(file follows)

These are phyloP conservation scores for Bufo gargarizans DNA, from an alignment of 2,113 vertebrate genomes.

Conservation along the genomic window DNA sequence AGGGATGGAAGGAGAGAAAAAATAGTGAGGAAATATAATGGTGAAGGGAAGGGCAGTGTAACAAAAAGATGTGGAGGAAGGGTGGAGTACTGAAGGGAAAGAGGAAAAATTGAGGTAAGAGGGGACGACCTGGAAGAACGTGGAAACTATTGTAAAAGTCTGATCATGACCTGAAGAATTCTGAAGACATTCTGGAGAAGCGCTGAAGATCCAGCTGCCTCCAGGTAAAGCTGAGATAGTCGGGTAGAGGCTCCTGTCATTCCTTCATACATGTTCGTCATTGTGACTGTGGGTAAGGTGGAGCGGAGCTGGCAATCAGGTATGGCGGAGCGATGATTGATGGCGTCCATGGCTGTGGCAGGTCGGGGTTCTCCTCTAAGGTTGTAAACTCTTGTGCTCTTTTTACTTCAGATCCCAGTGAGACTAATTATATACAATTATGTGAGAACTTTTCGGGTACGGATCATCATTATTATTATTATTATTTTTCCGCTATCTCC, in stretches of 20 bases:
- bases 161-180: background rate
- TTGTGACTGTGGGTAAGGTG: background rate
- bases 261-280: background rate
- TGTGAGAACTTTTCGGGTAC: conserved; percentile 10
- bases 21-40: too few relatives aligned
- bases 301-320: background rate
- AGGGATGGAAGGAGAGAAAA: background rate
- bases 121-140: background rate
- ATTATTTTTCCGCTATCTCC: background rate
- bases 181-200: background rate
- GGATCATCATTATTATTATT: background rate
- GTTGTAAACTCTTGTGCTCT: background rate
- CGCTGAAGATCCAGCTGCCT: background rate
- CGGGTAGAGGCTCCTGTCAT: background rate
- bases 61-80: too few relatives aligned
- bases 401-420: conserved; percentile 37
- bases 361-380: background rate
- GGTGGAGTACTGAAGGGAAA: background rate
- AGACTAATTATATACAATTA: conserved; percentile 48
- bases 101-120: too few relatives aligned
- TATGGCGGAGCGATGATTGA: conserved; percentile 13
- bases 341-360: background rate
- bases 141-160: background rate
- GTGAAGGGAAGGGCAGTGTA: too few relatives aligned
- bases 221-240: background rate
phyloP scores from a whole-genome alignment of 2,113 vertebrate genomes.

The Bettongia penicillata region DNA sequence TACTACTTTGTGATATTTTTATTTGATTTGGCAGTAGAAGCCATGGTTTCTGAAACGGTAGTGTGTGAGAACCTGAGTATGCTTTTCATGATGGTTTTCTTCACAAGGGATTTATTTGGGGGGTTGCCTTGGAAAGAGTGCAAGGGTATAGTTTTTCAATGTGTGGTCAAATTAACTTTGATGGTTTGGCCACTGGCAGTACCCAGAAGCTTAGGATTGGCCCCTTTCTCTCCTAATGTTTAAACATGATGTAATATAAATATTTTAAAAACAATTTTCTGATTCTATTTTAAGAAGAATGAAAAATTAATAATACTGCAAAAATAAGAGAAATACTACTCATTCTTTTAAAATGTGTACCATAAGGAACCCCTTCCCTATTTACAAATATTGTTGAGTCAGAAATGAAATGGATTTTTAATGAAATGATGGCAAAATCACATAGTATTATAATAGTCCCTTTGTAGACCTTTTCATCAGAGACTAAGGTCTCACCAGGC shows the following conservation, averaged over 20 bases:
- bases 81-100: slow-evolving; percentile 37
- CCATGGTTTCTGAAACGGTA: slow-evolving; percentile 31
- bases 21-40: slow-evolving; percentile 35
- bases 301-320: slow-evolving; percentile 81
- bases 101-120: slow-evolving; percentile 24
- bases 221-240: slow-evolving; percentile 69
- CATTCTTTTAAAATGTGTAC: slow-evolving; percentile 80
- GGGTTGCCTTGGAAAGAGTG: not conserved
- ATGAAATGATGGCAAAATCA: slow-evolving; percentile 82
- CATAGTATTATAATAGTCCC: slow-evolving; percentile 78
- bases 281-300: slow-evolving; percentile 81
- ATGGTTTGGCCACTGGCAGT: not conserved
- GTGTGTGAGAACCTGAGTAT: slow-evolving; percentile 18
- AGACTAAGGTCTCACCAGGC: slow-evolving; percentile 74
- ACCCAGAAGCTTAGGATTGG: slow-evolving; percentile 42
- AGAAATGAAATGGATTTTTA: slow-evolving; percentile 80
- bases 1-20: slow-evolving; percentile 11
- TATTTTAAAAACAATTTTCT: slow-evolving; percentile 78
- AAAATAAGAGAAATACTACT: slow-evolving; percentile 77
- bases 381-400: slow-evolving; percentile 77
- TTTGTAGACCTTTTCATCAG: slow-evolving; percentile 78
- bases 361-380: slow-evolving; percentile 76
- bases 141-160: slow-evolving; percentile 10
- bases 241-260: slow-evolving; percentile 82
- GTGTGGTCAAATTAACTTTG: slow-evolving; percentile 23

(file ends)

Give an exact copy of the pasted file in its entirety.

These are phyloP conservation scores for Bufo gargarizans DNA, from an alignment of 2,113 vertebrate genomes.

Conservation along the genomic window DNA sequence AGGGATGGAAGGAGAGAAAAAATAGTGAGGAAATATAATGGTGAAGGGAAGGGCAGTGTAACAAAAAGATGTGGAGGAAGGGTGGAGTACTGAAGGGAAAGAGGAAAAATTGAGGTAAGAGGGGACGACCTGGAAGAACGTGGAAACTATTGTAAAAGTCTGATCATGACCTGAAGAATTCTGAAGACATTCTGGAGAAGCGCTGAAGATCCAGCTGCCTCCAGGTAAAGCTGAGATAGTCGGGTAGAGGCTCCTGTCATTCCTTCATACATGTTCGTCATTGTGACTGTGGGTAAGGTGGAGCGGAGCTGGCAATCAGGTATGGCGGAGCGATGATTGATGGCGTCCATGGCTGTGGCAGGTCGGGGTTCTCCTCTAAGGTTGTAAACTCTTGTGCTCTTTTTACTTCAGATCCCAGTGAGACTAATTATATACAATTATGTGAGAACTTTTCGGGTACGGATCATCATTATTATTATTATTATTTTTCCGCTATCTCC, in stretches of 20 bases:
- bases 161-180: background rate
- TTGTGACTGTGGGTAAGGTG: background rate
- bases 261-280: background rate
- TGTGAGAACTTTTCGGGTAC: conserved; percentile 10
- bases 21-40: too few relatives aligned
- bases 301-320: background rate
- AGGGATGGAAGGAGAGAAAA: background rate
- bases 121-140: background rate
- ATTATTTTTCCGCTATCTCC: background rate
- bases 181-200: background rate
- GGATCATCATTATTATTATT: background rate
- GTTGTAAACTCTTGTGCTCT: background rate
- CGCTGAAGATCCAGCTGCCT: background rate
- CGGGTAGAGGCTCCTGTCAT: background rate
- bases 61-80: too few relatives aligned
- bases 401-420: conserved; percentile 37
- bases 361-380: background rate
- GGTGGAGTACTGAAGGGAAA: background rate
- AGACTAATTATATACAATTA: conserved; percentile 48
- bases 101-120: too few relatives aligned
- TATGGCGGAGCGATGATTGA: conserved; percentile 13
- bases 341-360: background rate
- bases 141-160: background rate
- GTGAAGGGAAGGGCAGTGTA: too few relatives aligned
- bases 221-240: background rate
phyloP scores from a whole-genome alignment of 2,113 vertebrate genomes.

The Bettongia penicillata region DNA sequence TACTACTTTGTGATATTTTTATTTGATTTGGCAGTAGAAGCCATGGTTTCTGAAACGGTAGTGTGTGAGAACCTGAGTATGCTTTTCATGATGGTTTTCTTCACAAGGGATTTATTTGGGGGGTTGCCTTGGAAAGAGTGCAAGGGTATAGTTTTTCAATGTGTGGTCAAATTAACTTTGATGGTTTGGCCACTGGCAGTACCCAGAAGCTTAGGATTGGCCCCTTTCTCTCCTAATGTTTAAACATGATGTAATATAAATATTTTAAAAACAATTTTCTGATTCTATTTTAAGAAGAATGAAAAATTAATAATACTGCAAAAATAAGAGAAATACTACTCATTCTTTTAAAATGTGTACCATAAGGAACCCCTTCCCTATTTACAAATATTGTTGAGTCAGAAATGAAATGGATTTTTAATGAAATGATGGCAAAATCACATAGTATTATAATAGTCCCTTTGTAGACCTTTTCATCAGAGACTAAGGTCTCACCAGGC shows the following conservation, averaged over 20 bases:
- bases 81-100: slow-evolving; percentile 37
- CCATGGTTTCTGAAACGGTA: slow-evolving; percentile 31
- bases 21-40: slow-evolving; percentile 35
- bases 301-320: slow-evolving; percentile 81
- bases 101-120: slow-evolving; percentile 24
- bases 221-240: slow-evolving; percentile 69
- CATTCTTTTAAAATGTGTAC: slow-evolving; percentile 80
- GGGTTGCCTTGGAAAGAGTG: not conserved
- ATGAAATGATGGCAAAATCA: slow-evolving; percentile 82
- CATAGTATTATAATAGTCCC: slow-evolving; percentile 78
- bases 281-300: slow-evolving; percentile 81
- ATGGTTTGGCCACTGGCAGT: not conserved
- GTGTGTGAGAACCTGAGTAT: slow-evolving; percentile 18
- AGACTAAGGTCTCACCAGGC: slow-evolving; percentile 74
- ACCCAGAAGCTTAGGATTGG: slow-evolving; percentile 42
- AGAAATGAAATGGATTTTTA: slow-evolving; percentile 80
- bases 1-20: slow-evolving; percentile 11
- TATTTTAAAAACAATTTTCT: slow-evolving; percentile 78
- AAAATAAGAGAAATACTACT: slow-evolving; percentile 77
- bases 381-400: slow-evolving; percentile 77
- TTTGTAGACCTTTTCATCAG: slow-evolving; percentile 78
- bases 361-380: slow-evolving; percentile 76
- bases 141-160: slow-evolving; percentile 10
- bases 241-260: slow-evolving; percentile 82
- GTGTGGTCAAATTAACTTTG: slow-evolving; percentile 23